5 Interesting Facts About The Kanji Iteration Mark (々)


I lost count of the number of failed attempts trying to get a native speaker to tell me the name of the symbol above when I first started learning Japanese. For most Japanese learners, it is commonly encountered when reading Japanese texts (even modern ones).

This symbol (々) is technically known as the 同の字点 (dou-no-jiten), or the kanji iteration mark in English. Until recently, I still had trouble trying to enter it on my phone (without cheating), so I decided to do some research. And this article is the result.

I am sure many of you are aware of its basic function as an indicator to repeat the single preceding kanji character (or if you prefer, morpheme). For example:

  • 日々 hi-bi (days)
  • 人々 hito-bito (people)
  • 時々 toki-doki (at times)

It is also used in names:

  • 佐々木 sa-sa-ki ( a surname usually ranked in the top 15 common surnames in Japan)
  • 代々木 yo-yo-gi

In the first set of examples, the kanji iteration mark does something rather interesting. For a language that seldom distinguishes between singularity and plurality, the “noma” mark comes in handy for emphasizing plurality.

Below are 5 less known facts about the kanji iteration mark:

1. It also casually known as the「ノマ点」(noma-ten) or “noma” mark

If you take the katakana no 「ノ」 and ma 「マ」 and stick them side by side, you will get the kanji iteration mark visually:

ノ +  マ = 々

It also has other official and non-official names such as 漢字返し (kanji-gaeshi) or even 字送り (ji-okuri), the latter being a book title even!

It is even a book title!

2. There are a few possible ways to input this mark electronically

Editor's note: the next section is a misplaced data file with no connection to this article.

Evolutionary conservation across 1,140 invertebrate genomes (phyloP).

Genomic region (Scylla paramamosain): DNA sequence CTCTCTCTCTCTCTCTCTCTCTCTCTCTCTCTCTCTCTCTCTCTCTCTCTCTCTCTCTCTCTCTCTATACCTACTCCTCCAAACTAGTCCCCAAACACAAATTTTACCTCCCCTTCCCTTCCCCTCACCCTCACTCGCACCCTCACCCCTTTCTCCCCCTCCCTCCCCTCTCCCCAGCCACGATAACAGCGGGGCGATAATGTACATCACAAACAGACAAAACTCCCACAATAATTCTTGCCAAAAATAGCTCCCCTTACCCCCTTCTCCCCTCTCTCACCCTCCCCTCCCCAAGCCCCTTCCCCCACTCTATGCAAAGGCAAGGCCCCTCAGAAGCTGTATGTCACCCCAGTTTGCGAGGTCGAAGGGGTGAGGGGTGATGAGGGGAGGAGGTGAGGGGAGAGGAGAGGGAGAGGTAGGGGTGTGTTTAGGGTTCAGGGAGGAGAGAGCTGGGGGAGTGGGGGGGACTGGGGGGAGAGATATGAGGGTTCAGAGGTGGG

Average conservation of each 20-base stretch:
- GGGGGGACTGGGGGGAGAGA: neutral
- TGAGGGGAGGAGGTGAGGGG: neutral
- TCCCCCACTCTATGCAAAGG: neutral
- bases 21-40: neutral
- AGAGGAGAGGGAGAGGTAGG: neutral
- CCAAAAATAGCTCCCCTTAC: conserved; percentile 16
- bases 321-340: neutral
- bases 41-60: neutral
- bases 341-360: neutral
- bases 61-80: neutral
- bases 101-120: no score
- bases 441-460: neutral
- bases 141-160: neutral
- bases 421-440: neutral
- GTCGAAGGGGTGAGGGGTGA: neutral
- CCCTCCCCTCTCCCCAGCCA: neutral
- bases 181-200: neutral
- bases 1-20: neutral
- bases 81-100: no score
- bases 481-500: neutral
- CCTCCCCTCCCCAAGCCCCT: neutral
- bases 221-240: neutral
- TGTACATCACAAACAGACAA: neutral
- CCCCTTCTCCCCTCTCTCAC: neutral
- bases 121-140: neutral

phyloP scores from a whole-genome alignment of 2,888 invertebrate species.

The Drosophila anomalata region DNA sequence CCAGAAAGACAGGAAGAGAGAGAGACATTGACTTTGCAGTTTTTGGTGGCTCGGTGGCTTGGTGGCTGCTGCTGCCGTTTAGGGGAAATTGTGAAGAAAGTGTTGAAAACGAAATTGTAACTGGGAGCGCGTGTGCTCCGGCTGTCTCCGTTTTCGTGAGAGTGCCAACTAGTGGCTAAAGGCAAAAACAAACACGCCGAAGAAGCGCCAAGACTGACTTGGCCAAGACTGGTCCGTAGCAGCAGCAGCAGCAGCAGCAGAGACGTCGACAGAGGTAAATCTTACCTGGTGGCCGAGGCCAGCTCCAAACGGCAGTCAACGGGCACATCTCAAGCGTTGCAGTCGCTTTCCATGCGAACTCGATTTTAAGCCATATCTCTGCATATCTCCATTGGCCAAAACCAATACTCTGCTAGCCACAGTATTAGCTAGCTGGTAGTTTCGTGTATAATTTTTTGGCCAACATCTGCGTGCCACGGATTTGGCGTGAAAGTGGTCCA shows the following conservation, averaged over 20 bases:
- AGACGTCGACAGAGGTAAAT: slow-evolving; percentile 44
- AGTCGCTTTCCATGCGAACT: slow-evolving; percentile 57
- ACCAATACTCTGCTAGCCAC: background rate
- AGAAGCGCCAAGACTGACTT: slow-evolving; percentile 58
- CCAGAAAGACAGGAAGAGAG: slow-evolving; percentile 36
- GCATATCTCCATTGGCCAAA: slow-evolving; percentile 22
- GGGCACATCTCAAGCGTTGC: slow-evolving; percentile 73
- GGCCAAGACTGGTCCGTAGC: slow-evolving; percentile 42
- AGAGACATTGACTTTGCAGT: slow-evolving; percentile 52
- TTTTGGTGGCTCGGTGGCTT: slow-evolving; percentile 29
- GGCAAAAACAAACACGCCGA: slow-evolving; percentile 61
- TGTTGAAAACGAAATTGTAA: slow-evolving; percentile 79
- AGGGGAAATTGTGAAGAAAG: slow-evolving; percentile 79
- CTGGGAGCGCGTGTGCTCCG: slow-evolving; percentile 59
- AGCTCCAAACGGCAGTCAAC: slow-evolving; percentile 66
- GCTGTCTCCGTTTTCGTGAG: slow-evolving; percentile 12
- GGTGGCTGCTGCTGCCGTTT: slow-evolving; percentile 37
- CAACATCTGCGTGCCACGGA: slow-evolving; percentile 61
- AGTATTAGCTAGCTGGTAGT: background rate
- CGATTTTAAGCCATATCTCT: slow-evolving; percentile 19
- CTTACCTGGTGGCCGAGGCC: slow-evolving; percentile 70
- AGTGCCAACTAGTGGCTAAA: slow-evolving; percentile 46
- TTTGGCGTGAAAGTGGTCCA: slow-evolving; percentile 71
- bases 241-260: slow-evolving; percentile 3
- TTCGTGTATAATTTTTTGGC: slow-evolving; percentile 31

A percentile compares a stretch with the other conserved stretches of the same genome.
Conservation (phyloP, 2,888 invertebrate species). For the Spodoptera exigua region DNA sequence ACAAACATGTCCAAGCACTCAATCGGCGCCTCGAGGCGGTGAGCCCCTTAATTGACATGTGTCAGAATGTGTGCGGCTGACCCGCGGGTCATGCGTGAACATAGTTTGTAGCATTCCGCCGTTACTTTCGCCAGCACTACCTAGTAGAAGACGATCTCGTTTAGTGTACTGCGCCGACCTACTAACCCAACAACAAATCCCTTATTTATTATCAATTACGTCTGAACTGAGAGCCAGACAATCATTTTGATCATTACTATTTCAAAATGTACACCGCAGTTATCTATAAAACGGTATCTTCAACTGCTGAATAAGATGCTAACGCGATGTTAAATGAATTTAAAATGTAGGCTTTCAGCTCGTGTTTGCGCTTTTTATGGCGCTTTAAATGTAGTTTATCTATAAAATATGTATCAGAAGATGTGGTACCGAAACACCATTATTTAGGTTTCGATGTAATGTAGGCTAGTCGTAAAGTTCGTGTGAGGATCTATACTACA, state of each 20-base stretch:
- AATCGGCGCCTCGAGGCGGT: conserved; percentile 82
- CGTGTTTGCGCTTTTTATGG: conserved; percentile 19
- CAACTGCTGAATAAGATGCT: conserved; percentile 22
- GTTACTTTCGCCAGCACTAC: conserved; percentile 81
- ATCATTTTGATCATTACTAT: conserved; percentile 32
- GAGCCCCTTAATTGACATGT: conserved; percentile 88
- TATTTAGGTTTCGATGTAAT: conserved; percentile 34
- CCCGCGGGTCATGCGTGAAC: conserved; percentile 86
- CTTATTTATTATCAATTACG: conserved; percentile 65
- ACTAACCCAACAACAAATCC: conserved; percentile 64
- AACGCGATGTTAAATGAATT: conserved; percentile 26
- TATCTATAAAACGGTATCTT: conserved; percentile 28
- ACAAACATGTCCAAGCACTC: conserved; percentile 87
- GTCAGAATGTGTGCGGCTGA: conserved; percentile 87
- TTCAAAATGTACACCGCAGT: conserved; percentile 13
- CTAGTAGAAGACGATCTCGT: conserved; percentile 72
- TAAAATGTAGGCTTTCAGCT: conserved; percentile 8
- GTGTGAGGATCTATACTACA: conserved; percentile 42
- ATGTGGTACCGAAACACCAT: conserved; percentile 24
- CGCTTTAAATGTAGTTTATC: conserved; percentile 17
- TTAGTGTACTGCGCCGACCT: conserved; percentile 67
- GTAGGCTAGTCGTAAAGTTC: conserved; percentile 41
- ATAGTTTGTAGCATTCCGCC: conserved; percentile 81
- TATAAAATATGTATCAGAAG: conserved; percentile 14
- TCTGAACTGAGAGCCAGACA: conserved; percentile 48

Without cheating (e.g. typing 人々 then deleting the first character), depending on the system you are using, one or more of the following might work:

–  Type「おなじ」in hiragana and cycle through the options until you see the 「々」 mark

– Similar to the above, instead of typing onaji, type「くりかえし」 or 「どう」or「ノマ」 and cycle through until you see the 「々」 suggestion

For me, 「おなじ」,「くりかえし」and「どう」worked on my desktop but only 「どう」worked on my cell phone’s default input software.

Typing 「おなじ」and then cycling through the suggestions brings up the 「々」mark

3. You will not find it as an entry in a kanji dictionary

Historically speaking, the 「々」mark originated from Chinese writing (like all other kanji). Coupled with the fact that it is always found alongside kanji characters, one can be forgiven for mistaking it to be a proper kanji character. However, in the modern interpretation, it is classified as a 繰り返し記号 (kuri-kaeshi-kigou) or a recursive symbol. This means that it is related to punctuation marks such as 「。」and「、」more than anything else.

While you will not find it as an entry in a kanji dictionary, you may an explanation of it under the 「踊り字」 (odori-ji) entry. 「踊り字」being the family of recursive symbols.

4. While it is only supposed to be used on a discrete word, this rule is deliberately flouted sometimes due to superstition

Bearing in mind the rule of repeating only discrete words, in the case of 「民主主義」(minshu-shugi – democracy), 民主 is a single discrete word and thus it does not make sense to put a  「々」 in place of the second 「主」. HOWEVER,  during occasions such as weddings and funerals, writing two kanji characters in succession may be considered inauspicious as it suggests a repetition of the specific occasion.

For example, instead of writing 「結婚式式場」 (kekkon-shiki-shiki-ba) in full (which hints at a possibility remarriage), 「結婚式場」 may be written instead. The same goes for 「告別式々場」(koku-betsu-shiki-shiki-ba) – no one wants to repeat a funeral service.

5. It can be found outside of the Japanese language

While not as common as the「の」possessive marker, the 「々」iteration mark is also known to be used alongside Chinese writing (unofficially).

A signage in Taiwan written in Chinese but with the use of the 々 to repeat the 謝 character. In Mandarin Chinese, 謝謝 means “Thank you”.